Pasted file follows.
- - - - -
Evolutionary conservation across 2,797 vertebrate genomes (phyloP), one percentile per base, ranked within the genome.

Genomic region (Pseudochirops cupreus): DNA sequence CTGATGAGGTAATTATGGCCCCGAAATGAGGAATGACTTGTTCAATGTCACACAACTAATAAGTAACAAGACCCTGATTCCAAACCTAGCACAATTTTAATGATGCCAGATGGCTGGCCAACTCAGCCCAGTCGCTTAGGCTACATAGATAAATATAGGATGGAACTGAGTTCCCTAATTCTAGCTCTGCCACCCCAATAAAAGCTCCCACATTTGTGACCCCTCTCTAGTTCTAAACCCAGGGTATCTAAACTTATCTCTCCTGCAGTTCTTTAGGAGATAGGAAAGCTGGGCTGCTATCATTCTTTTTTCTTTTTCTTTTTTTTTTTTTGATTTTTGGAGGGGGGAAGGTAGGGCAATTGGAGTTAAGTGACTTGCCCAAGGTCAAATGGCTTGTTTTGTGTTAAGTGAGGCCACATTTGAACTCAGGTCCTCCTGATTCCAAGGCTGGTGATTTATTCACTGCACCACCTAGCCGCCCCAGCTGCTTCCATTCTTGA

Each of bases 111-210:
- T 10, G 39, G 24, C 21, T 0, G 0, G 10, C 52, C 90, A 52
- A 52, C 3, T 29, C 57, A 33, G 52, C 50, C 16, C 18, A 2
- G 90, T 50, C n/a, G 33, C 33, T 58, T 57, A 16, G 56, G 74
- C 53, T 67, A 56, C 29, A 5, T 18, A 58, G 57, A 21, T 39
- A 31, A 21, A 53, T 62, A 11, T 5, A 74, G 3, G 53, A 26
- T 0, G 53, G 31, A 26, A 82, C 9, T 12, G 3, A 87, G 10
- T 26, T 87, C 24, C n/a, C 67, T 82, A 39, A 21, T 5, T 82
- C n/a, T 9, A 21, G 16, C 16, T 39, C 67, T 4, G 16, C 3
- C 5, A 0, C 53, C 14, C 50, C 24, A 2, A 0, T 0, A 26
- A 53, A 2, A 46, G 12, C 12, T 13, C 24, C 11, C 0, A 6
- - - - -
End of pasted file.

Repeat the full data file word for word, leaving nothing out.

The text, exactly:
Evolutionary conservation across 2,797 vertebrate genomes (phyloP), one percentile per base, ranked within the genome.

Genomic region (Pseudochirops cupreus): DNA sequence CTGATGAGGTAATTATGGCCCCGAAATGAGGAATGACTTGTTCAATGTCACACAACTAATAAGTAACAAGACCCTGATTCCAAACCTAGCACAATTTTAATGATGCCAGATGGCTGGCCAACTCAGCCCAGTCGCTTAGGCTACATAGATAAATATAGGATGGAACTGAGTTCCCTAATTCTAGCTCTGCCACCCCAATAAAAGCTCCCACATTTGTGACCCCTCTCTAGTTCTAAACCCAGGGTATCTAAACTTATCTCTCCTGCAGTTCTTTAGGAGATAGGAAAGCTGGGCTGCTATCATTCTTTTTTCTTTTTCTTTTTTTTTTTTTGATTTTTGGAGGGGGGAAGGTAGGGCAATTGGAGTTAAGTGACTTGCCCAAGGTCAAATGGCTTGTTTTGTGTTAAGTGAGGCCACATTTGAACTCAGGTCCTCCTGATTCCAAGGCTGGTGATTTATTCACTGCACCACCTAGCCGCCCCAGCTGCTTCCATTCTTGA

Each of bases 111-210:
- T 10, G 39, G 24, C 21, T 0, G 0, G 10, C 52, C 90, A 52
- A 52, C 3, T 29, C 57, A 33, G 52, C 50, C 16, C 18, A 2
- G 90, T 50, C n/a, G 33, C 33, T 58, T 57, A 16, G 56, G 74
- C 53, T 67, A 56, C 29, A 5, T 18, A 58, G 57, A 21, T 39
- A 31, A 21, A 53, T 62, A 11, T 5, A 74, G 3, G 53, A 26
- T 0, G 53, G 31, A 26, A 82, C 9, T 12, G 3, A 87, G 10
- T 26, T 87, C 24, C n/a, C 67, T 82, A 39, A 21, T 5, T 82
- C n/a, T 9, A 21, G 16, C 16, T 39, C 67, T 4, G 16, C 3
- C 5, A 0, C 53, C 14, C 50, C 24, A 2, A 0, T 0, A 26
- A 53, A 2, A 46, G 12, C 12, T 13, C 24, C 11, C 0, A 6